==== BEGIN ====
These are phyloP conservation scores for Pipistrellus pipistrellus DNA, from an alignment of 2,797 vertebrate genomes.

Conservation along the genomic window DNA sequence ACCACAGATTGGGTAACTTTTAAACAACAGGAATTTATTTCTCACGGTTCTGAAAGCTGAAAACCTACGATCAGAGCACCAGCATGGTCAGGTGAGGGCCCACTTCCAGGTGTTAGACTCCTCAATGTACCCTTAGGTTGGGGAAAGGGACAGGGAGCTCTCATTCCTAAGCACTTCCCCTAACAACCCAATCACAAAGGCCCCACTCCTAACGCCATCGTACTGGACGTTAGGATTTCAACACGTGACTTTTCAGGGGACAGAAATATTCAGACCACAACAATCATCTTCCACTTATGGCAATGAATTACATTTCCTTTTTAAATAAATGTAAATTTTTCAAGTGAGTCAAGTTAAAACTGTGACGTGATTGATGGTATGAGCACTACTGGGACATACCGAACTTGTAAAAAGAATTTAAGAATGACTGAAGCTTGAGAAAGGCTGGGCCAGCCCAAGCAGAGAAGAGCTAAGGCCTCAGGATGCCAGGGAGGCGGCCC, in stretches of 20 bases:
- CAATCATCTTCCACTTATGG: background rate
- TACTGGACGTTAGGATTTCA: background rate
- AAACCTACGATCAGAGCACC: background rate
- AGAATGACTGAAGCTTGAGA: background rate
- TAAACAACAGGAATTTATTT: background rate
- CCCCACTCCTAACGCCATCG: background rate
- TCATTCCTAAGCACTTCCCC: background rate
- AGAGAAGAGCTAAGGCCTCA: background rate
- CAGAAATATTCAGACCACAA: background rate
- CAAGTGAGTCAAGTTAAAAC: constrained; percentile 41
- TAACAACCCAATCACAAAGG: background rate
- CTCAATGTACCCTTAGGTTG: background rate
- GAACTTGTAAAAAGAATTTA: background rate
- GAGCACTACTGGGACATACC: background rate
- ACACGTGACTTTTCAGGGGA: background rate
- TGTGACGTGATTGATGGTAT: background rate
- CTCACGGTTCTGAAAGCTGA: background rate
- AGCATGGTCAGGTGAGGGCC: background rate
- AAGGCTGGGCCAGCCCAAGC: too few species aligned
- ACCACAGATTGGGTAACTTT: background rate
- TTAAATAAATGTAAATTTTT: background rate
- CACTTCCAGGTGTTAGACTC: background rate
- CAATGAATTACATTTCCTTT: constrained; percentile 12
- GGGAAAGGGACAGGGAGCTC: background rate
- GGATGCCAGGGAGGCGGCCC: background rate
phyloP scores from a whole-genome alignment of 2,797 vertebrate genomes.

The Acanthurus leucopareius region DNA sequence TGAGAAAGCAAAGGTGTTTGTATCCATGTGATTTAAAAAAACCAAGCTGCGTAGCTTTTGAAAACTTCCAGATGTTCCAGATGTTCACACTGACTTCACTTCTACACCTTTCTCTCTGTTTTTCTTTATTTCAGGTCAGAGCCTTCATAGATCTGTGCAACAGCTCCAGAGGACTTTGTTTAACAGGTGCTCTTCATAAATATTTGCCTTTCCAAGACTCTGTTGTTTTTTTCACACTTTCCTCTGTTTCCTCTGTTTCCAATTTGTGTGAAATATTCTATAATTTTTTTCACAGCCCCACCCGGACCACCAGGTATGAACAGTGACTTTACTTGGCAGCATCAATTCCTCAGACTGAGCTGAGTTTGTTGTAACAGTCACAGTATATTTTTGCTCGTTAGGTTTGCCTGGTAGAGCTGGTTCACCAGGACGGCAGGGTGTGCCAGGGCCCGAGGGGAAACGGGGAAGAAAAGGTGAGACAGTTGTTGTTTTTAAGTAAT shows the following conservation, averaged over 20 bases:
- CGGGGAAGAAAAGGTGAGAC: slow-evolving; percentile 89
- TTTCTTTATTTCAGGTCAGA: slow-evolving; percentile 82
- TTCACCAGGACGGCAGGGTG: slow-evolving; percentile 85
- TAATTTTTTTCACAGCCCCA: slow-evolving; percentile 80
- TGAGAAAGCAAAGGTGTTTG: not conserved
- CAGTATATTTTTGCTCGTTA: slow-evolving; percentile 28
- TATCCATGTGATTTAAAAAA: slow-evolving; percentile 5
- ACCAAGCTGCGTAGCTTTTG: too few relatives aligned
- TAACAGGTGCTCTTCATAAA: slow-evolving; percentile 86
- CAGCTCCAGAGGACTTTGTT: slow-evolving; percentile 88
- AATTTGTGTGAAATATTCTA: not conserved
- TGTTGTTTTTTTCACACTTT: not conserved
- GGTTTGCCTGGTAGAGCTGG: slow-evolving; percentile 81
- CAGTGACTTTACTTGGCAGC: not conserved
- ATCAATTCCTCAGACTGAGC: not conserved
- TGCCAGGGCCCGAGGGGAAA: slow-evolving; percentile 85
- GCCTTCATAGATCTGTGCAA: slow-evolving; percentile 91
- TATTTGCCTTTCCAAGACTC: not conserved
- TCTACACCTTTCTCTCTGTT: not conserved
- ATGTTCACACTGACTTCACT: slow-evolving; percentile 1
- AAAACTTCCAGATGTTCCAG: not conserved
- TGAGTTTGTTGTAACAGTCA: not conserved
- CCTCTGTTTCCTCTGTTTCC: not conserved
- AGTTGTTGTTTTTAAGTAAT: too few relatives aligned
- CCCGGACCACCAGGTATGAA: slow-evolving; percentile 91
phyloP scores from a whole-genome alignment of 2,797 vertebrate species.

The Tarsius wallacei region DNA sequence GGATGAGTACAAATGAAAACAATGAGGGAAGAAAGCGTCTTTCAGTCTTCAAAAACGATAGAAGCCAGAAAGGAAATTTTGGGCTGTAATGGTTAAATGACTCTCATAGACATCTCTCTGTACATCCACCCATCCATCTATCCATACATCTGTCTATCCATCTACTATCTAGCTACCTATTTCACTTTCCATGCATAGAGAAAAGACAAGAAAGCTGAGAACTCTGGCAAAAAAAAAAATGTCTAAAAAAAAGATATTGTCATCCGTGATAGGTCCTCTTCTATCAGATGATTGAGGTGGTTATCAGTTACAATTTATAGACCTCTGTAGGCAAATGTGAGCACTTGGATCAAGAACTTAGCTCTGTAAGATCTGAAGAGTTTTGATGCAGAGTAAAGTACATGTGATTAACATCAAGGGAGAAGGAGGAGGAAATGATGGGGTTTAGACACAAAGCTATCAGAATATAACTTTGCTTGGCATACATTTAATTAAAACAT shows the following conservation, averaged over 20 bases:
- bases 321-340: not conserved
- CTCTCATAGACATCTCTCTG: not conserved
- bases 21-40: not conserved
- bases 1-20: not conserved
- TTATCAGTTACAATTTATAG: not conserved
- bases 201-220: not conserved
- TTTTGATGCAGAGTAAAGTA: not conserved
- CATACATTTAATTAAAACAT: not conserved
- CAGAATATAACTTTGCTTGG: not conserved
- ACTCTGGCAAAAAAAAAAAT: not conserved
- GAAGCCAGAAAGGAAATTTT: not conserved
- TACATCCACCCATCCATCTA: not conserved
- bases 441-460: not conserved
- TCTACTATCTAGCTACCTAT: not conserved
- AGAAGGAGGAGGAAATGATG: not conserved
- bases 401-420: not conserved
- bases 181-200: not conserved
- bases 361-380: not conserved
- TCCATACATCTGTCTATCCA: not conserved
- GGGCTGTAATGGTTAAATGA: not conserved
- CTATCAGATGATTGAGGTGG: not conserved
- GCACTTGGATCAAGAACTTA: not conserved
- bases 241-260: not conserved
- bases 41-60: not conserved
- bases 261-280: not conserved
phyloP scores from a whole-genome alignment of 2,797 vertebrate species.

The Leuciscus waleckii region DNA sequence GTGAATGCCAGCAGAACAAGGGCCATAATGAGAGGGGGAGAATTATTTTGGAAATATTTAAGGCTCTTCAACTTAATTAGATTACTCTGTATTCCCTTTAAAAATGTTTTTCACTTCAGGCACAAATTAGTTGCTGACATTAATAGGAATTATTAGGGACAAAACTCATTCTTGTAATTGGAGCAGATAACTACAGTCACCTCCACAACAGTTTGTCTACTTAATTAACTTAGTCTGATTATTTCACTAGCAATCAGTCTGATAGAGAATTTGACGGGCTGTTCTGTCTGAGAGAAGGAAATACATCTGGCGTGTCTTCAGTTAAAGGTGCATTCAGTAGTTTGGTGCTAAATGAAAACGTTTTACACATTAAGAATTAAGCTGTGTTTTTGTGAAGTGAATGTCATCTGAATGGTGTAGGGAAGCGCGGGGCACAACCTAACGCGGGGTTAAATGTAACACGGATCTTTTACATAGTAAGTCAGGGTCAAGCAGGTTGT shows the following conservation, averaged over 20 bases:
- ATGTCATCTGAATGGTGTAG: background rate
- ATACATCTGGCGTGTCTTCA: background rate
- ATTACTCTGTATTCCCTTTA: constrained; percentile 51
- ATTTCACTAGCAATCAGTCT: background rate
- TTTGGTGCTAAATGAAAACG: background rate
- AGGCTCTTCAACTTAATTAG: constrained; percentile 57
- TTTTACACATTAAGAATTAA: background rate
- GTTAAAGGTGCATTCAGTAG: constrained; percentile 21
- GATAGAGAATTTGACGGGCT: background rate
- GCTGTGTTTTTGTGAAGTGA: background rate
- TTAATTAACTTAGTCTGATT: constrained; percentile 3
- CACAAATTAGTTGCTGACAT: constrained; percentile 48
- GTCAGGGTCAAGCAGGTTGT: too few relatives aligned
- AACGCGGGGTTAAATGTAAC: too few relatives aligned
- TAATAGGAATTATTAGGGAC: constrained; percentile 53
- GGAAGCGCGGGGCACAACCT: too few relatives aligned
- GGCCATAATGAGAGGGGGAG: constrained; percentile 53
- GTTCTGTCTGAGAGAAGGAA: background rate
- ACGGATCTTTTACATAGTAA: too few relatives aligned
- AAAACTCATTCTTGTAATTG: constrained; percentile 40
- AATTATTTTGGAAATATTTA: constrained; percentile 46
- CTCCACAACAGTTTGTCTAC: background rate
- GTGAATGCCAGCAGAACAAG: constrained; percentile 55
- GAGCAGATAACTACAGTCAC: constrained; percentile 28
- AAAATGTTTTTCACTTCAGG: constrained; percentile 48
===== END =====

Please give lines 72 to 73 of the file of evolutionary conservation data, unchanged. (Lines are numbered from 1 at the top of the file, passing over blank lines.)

- bases 401-420: not conserved
- bases 181-200: not conserved